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Unprepared regulators obstructing blockchain

12 December 2016


Integrating blockchain with existing regulatory and legal frameworks seen as the biggest challenge preventing its adoption

Read more: blockchain BrickVest Emmanuel Lumineau

The reluctance of banks, insurance companies and private equity firms to invest in blockchain technology is one of the largest obstacles, according to new research by BrickVest.

Over a quarter (28%) of investors highlighted the interoperability issues between private networks such as banks and other financial institutions, and that one party will have to manage all of the protocols. 19% thought that the scalability of the technology would present a challenge while 18% flagged the operational risks associated with blockchain.

A lack of knowledge and education among industry participants was also perceived as a further challenge. Less than half (44%) of property investors claimed to be "familiar" with blockchain and just 2% identify themselves as "very familiar."

BrickVest, an online real estate investment platform, believes that blockchain technology can improve the inefficient structures of financial markets. The company is currently prototyping blockchain as a repository system and has filed a provisional patent.

"We believe that that middle man is becoming redundant and P2P systems that benefit investors are the way forward," said Emmanuel Lumineau, CEO of BrickVest. "It is for this reason that we are filing for a patent."

A third (31%) of investors felt that blockchain’s adoption would be opposed by financial gatekeepers such as notaries and trustees whose existence is threatened by the new technology.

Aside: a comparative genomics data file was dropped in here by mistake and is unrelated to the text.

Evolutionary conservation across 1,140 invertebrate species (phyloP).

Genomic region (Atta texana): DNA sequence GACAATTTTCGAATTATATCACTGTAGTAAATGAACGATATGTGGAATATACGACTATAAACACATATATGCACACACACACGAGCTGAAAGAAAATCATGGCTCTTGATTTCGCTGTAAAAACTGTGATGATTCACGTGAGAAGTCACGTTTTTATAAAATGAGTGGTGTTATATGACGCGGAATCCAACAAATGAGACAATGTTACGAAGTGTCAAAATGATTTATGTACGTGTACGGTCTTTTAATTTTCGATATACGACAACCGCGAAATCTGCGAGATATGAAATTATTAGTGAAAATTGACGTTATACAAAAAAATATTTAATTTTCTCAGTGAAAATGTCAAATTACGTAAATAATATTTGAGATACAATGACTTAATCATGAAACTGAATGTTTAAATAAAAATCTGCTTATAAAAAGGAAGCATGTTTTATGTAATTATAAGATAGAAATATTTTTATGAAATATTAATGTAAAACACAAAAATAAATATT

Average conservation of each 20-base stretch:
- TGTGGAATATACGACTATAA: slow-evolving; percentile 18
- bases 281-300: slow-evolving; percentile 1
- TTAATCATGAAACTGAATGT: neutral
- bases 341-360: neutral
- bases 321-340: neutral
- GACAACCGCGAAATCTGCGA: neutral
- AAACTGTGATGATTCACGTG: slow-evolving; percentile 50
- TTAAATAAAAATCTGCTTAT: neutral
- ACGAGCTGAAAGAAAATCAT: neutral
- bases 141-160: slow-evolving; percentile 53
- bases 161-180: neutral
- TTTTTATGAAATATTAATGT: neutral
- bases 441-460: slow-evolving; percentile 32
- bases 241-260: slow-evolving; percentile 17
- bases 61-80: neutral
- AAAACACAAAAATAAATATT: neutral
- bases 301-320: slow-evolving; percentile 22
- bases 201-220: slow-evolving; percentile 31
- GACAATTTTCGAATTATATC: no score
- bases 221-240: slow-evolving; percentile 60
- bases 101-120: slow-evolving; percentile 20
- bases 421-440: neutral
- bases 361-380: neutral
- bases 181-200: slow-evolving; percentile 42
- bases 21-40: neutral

"The main advantage of blockchain is that transactions have the potential to be significantly cheaper, faster and more transparent," said Lumineau. "Decentralised ledgers are able to keep secure transaction records between two parties, completely independent of any authorities, making tampering with this record difficult."

Lumineau added: "There is no one entity that controls blockchain, meaning that participants can verify the transactions and they are not forced to rely on one entity to keep track of balances."

On the real estate side in particular, 70% of property investors believe that regulators are unprepared for blockchain’s introduction. Despite the challenges, more than half (56%) of real estate investors believe that the sector will eventually adopt blockchain technology for transactions.

"Blockchain technology makes particular sense for secondary markets such as real estate investments and equity crowdfunding, which previously wouldn’t have been viable due to high transaction costs," Lumineau stressed.

 

 


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